Scroll Top

Starting Strong

I recently was subjected to the harsh reality of being the newbie. It can be an exciting time but at the same time so daunting regardless of if you’re a graduate or a seasoned professional.

I’ve never really underestimated the value of an induction or an on-boarding process, but the need for such activities has really been cemented for me in these past few weeks. I’m not talking about the logistics of where my space, my class, the bathroom, or the pens are. I’m not even talking about the processes or the curriculum programmes that are in place. I’m talking about the culture and language of the organisation. The choices that staff make, the how do we do stuff and the why we do it that way.

You’ve got to do the logistical stuff and the processes, they’re important. But first, we need to look at relationships and for me it was this beginning relationship building: the getting to know everyone in the organisation. The hierarchical structure was important, I needed to know where I go to for the information, however it was the connections I was able to make in those first few days that was far more important. Discovering that I had things in common with the people I’m going to spend a lot of time with, was a fantastic starting point for me to feel safe and comfortable in this new environment.  The humour that followed cemented the relationships, such as realising some things were hilariously totally opposite: like a massive dislike for mixing my Neapolitan ice cream all into one bowl. These connections and beginning relationships create an atmosphere where respect of difference and positive relationships are normalised. Thompson and Smith’s research tells us when this is mimicked in classrooms the instances of bullying are less profound.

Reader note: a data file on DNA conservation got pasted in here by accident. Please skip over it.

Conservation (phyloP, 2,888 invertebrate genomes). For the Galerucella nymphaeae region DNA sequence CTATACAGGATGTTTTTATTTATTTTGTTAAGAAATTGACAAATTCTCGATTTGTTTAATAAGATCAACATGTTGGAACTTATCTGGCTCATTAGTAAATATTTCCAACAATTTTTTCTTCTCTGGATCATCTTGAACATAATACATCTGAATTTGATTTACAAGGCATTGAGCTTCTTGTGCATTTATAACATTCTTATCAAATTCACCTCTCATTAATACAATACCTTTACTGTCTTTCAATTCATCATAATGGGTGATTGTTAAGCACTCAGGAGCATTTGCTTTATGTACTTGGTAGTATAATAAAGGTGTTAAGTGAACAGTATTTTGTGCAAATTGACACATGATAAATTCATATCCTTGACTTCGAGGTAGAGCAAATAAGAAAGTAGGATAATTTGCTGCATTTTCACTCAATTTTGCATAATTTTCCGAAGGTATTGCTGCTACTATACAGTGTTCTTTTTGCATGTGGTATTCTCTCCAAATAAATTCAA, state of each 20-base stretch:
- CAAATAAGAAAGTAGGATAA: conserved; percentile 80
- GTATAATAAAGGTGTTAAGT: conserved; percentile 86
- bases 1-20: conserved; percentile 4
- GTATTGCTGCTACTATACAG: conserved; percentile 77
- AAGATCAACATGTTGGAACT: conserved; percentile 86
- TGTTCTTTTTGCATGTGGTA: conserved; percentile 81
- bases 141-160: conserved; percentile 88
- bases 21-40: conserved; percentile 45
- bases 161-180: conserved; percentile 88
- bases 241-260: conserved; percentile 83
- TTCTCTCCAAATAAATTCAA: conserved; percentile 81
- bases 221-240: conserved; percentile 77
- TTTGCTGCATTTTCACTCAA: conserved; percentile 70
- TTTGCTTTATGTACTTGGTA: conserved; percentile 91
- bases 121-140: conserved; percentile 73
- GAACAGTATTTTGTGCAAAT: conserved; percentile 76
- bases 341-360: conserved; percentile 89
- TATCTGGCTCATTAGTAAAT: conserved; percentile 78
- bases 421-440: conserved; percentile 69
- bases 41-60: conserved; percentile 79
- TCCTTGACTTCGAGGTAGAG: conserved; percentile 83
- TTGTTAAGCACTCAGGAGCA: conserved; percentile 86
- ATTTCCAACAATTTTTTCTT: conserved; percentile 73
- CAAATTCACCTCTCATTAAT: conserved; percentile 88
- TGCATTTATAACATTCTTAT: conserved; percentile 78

The act of making a person feel welcome, like they belong and that you’ve got high trust and high care of them as a person and of them as a professional, is the most essential induction activity to invest in. It’s a chance to share the language that drives the real culture: to show kindness, understanding and the acceptable conduct that you want staff to then mimic in their daily actions. Every single adult that works in a school or a school community is a leader of culture and those who grow in this culture learn its language and replicate the interactions with others.

Tat feeling of trust, knowing that my knowledge was respected and wanted, has been born from this relationship building. It makes me loyal; I want to stay true to the organisation and work harder. It makes me want to achieve great things in my new place, all because someone told me a story about ice cream.

Check out other articles Candice has written here.